33Again you have heard that it was said to those of old, You shall not swear falsely, but shall perform to the Lord what you have sworn.34 But I say to you, Do not take an oath at all, either by heaven, for it is the throne of God,35 or by the earth, for it is his footstool, or by Jerusalem, for it is the city of the great King.36 And do not take an oath by your head, for you cannot make one hair white or black.37 Let what you say be simply Yes or No; anything more than this comes from evil

In these verses Jesus is calling to account the Pharisees teachings about the taking, and making, of oaths. In the Old Testament God had commanded that Israel make oaths in his name. We find this specifically mentioned in Deut. 10:20 where God commands, “You shall fear the LORD your God. You shall serve him and hold fast to him, and by his name you shall swear.” (emphasis added)

What this command is teaching is the seriousness with which one was to take an oath. The teaching of the Old Testament is concerned with truth and honesty which is why in Exo 20:16 it is commanded not to bear false witness. This command is so strong that it invokes the name of God when making an oath and in ancient cultures this meant that you were submitting yourself to their righteous punishment of the God should you fail to fulfill your oath. What then does Jesus take issue with in Matt 5:33?

The Pharisees taught that what mattered in the making of an oath was the verbiage that was used. In fact there is an entire mishnaic tract dedicated the subject. A famous example which is given reads that if one makes an oath “by” Jerusalem it is not a binding oath; however, if one makes an oath “towards” Jerusalem then that is an oath that is binding in the sight of God. Instead of promoting truthfulness and honesty as the Old Testament taught they created “loopholes” which allowed for deception and deceit.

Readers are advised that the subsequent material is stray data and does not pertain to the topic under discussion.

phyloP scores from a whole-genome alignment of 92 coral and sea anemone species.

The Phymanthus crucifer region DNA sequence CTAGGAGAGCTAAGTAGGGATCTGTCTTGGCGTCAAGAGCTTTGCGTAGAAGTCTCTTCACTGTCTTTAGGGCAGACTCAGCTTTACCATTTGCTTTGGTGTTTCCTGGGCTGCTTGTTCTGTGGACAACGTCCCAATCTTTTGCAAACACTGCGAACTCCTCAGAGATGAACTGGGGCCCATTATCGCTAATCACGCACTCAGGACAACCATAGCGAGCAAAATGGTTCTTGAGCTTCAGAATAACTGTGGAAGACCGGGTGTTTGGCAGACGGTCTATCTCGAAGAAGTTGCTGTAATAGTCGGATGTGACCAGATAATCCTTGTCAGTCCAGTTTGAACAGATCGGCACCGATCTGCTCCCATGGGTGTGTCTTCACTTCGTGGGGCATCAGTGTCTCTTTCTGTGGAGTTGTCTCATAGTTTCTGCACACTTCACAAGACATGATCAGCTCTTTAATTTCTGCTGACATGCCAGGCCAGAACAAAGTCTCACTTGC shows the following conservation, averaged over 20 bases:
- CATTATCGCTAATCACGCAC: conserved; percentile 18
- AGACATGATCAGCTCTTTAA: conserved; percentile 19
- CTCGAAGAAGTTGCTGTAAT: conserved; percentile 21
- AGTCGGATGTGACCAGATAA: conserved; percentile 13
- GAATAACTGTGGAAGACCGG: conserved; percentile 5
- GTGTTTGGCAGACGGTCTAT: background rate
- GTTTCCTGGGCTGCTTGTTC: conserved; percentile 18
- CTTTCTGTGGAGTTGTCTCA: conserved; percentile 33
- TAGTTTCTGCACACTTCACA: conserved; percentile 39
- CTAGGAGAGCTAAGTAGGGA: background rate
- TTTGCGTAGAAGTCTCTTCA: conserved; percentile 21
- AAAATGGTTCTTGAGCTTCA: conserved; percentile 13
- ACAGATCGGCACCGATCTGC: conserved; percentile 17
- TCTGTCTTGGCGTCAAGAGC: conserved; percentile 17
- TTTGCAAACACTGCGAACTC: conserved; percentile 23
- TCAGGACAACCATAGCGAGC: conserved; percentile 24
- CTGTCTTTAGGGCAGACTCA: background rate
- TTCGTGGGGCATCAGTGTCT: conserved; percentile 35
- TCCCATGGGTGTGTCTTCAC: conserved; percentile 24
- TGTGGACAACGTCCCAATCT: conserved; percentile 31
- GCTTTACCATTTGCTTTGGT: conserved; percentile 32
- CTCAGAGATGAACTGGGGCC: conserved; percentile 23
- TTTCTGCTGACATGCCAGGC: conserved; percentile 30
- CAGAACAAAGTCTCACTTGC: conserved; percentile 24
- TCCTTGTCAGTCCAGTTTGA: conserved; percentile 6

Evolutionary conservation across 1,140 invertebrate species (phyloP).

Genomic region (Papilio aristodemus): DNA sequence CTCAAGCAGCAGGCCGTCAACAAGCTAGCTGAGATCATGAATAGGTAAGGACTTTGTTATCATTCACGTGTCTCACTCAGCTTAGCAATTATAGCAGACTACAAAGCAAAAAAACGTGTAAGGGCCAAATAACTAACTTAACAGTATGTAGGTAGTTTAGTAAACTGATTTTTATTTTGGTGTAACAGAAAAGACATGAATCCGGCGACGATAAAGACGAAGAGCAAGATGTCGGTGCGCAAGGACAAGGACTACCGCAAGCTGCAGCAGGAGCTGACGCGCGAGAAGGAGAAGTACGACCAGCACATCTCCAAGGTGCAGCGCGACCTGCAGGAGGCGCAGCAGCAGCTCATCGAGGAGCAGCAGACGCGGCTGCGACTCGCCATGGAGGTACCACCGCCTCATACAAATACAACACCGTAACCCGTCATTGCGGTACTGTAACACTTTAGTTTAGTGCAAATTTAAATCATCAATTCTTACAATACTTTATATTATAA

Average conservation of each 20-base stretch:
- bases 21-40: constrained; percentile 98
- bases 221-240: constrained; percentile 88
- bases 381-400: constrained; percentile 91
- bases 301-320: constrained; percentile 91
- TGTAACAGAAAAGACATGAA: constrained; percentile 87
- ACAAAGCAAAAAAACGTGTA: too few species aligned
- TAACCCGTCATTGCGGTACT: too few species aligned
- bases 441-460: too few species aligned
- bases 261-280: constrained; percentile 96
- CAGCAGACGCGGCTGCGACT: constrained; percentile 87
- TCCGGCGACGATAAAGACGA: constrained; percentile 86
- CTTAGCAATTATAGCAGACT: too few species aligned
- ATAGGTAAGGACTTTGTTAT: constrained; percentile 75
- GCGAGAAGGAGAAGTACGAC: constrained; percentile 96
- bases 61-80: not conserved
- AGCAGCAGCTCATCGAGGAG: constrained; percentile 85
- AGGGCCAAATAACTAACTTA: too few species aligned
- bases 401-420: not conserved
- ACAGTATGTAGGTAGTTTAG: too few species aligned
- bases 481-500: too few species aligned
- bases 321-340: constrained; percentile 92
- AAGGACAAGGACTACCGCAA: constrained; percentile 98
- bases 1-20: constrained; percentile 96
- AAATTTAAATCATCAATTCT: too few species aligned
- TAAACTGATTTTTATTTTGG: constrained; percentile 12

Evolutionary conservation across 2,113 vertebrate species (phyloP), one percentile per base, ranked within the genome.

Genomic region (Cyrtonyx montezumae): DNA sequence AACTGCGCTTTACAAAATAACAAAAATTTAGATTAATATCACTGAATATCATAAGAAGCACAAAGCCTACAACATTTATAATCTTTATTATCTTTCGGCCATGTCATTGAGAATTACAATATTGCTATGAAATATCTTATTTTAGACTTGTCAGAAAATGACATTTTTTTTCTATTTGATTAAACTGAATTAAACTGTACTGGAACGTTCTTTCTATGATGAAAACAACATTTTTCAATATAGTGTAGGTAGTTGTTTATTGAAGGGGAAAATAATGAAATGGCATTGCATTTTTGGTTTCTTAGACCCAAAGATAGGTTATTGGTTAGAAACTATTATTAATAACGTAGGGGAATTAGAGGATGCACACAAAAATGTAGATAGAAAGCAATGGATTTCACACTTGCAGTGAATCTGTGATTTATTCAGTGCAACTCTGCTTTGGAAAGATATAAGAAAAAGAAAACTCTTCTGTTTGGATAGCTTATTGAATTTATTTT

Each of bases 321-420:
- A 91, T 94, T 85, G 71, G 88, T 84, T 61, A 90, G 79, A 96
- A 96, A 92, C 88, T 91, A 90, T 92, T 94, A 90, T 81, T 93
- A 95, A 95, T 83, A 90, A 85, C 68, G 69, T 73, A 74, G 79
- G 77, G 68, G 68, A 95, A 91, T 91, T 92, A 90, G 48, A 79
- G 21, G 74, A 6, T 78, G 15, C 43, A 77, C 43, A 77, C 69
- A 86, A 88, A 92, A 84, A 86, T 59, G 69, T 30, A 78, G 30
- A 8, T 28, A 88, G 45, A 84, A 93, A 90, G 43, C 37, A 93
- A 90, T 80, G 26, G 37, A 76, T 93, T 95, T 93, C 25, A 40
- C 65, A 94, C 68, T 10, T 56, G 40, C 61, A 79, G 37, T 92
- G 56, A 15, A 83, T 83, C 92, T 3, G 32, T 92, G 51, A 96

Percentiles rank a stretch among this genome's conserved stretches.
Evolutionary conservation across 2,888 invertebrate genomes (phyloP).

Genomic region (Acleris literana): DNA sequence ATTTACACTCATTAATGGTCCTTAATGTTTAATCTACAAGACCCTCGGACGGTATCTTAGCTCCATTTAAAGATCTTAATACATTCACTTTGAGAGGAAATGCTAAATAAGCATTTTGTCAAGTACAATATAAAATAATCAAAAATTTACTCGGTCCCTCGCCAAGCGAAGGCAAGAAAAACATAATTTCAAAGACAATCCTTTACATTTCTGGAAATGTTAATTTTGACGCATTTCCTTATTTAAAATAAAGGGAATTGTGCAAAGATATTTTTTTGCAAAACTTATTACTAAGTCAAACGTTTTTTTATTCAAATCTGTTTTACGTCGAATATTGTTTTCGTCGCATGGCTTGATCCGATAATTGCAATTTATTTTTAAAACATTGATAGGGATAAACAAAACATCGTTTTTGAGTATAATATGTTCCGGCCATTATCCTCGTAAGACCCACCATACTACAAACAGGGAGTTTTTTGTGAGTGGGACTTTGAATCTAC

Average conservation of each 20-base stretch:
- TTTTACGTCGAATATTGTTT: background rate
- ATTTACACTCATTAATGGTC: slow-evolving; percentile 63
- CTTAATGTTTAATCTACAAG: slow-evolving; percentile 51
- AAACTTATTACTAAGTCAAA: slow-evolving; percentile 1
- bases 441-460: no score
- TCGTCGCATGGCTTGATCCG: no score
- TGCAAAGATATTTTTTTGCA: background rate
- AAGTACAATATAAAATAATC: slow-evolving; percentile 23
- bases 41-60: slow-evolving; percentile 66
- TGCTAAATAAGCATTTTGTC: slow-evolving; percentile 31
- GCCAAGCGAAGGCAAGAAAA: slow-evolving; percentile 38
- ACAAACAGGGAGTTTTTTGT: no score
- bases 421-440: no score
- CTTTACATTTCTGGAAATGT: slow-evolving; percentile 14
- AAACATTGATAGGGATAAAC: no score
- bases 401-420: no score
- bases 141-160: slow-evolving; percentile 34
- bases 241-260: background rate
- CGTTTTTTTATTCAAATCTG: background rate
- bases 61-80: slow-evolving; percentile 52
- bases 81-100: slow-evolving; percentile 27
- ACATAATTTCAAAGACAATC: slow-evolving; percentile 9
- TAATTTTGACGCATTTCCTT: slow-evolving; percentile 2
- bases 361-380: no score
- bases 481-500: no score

Jesus further goes on to show the failure of the Pharisees to understand that making an oath by anything is actually the same as taking the name of the Lord in your oath. The reasoning behind this is seen in verses 34-36 where he briefly explains. One cannot swear by heaven because that is the throne of God, and one cannot swear by the earth because that is his footstool. It is interesting that one would consider making an oath by heaven when that is expressly stated to be the dwelling place of God. Further the earth is God’s creation and as such he has dominion over it as the creator. One cannot swear by Jerusalem (and the Greek of this phrase can be “towards” demonstrating Jesus’ sense of sarcasm) because that is the city of the great king. We would do well to remember that Jerusalem was the site of the Temple and as such the earthly dwelling place of God, housing the ark of the covenant within the Holy of Holies. Finally one should not even swear by their head because we have no control over the color that our hair will be, we are, like the earth, God’s creation. So anything one makes an oath by leads back to making it by the Lord and so it is binding. Jesus then offers a better solution.

Instead of the taking of oaths Jesus is instructing that we need to be men and women of our word. The kingdom of God should be inhabited by those people who can be trusted for their honesty and truthfulness. When we say that we are going to do something then we need to do it. Likewise if we have committed not to do something we need to refrain from doing that thing which we have said we would not do. No longer should we be making oaths using flowery language in order for people to believe us, but rather we should be people who are known for our honesty and truthfulness.

One side note is that this does not prevent us from taking oaths within a legal context as some have interpreted. In those cases that is a political demand and one that is not in conflict with the Scriptures. Should one be called to be a legal witness it is acceptable and right to take the oath on the stand.